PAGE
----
Tag Archives: Alcoholics Anonymous

WHO DID YOU TELL?

I smell him first, or rather the aftershave he used to wear. A ’90s vintage scent – masculine and woody. I spin round, but no one’s there. . .
Then I see him, sprinting toward the sea, the furry flaps of his trapper hat flying in the breeze. . . Simon.

Who Did You Tell?, the second published novel from author, Leslie Kara, returns the reader to the British seaside village of Flinstead-on-Sea. Her first published novel, The Rumor, examined the dangers of malicious gossip.

Who Did You Tell? is the story of a struggling alcoholic recently released from rehab with nowhere to go but to move in with her mother. Mom has let her know that this is it – fail this time and you are truly on your own. Astrid hoped leaving her old life behind, telling no one where she was going, and moving to Flinstead where she is unknown, would provide the base from which to rebuild her life. A name change from Hiliary helps with anonymity.

To her credit, she dutifully, but reluctantly, attends weekly meetings of Alcoholics Anonymous. Astrid is not ready to open her sordid story to these strangers. Long years of drugs and booze have left Astrid filled with paranoia and guilt leftover from hazy memories and big gaps of her life lost in long periods of blackouts. She has a very dark secret – she believes she is responsible for the death of her one true love, Simon. Simon and Astrid had a codependent relationship centered on getting high and socially unacceptable methods of funding their needs. After breaking up with Astrid, Simon entered rehab and began a sober life.  A serendipitous meeting with Astrid found Simon falling off the wagon, and shortly after, committing suicide.

In time, still finding it difficult to curb the allure of alcohol to self-medicate, Astrid makes a good friend from AA, finds a new love interest, and begins to believe that she just might be on the road to a better life. Until.  She begins to smell Simon’s uncommon aftershave in strange places and gets that eerie feeling that she is being watched.

“I don’t want to look over my shoulder because that feels like giving in to the fear. . . I force myself to turn round just long enough to see there’s no one there. . .”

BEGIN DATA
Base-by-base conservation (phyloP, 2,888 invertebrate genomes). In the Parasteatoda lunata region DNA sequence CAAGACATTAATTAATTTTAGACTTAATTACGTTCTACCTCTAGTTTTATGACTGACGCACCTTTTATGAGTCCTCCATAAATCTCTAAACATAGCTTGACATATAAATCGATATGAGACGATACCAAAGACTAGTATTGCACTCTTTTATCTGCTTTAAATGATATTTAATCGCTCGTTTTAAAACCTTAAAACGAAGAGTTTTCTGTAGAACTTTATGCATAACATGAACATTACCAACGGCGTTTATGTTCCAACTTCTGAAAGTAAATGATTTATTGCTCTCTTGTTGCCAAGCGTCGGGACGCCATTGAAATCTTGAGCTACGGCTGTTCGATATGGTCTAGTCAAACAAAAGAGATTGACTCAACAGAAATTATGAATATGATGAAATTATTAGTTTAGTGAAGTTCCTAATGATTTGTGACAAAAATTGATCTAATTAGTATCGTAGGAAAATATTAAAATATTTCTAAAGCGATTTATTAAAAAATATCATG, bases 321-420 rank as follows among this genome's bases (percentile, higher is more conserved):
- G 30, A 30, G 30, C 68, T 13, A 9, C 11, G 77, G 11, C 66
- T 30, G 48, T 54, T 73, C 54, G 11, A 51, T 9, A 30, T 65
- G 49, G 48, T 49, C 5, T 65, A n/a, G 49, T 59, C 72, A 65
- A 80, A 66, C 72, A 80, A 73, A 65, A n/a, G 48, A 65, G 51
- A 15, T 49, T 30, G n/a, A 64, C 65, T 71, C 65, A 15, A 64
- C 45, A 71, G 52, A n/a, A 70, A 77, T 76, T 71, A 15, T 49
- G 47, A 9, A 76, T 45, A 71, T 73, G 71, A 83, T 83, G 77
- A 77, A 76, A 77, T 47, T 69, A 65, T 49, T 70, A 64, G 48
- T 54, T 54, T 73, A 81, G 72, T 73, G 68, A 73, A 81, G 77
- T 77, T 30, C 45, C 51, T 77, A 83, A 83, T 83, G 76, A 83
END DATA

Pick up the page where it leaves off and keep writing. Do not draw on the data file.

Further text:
She’s scared. . . For a second I think sensed me. She stops dead in her tracks and spins round. . .  [I pretend.] My forefinger curls, then squeezes. The bullet hits it target. . . Not yet. The game’s only just begun.

Who Did You Tell? is a mixed tale. Addiction and its perpetual grip on lives and the importance of friendship and family in helping hold steady against the strong pull of addiction. A mysterious stalking stranger insidiously begins a campaign to destroy Astrid’s new life by first messing mentally with her mind before hoping to end it all with her tragic death. Astrid struggles with questions – What did I do?  How was I found in Flinstead? Who did I tell?

The strongest theme, in my opinion, was Astrid’s battle with her demons. The mysterious stranger was effective at obfuscating the reason for stalking Astrid and was entertaining. Her romance and potential future with Josh wasn’t my favorite part of the book; didn’t feel right and possibly was included as a false flag as the potential stalker. I settled on rating the book at 4 stars because of the example of Astrid’s life as an addict. Enjoyed the book and look forward to any future fiction from this author.

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CORNELIUS SKY : a novel

Author and Novel’s Backstory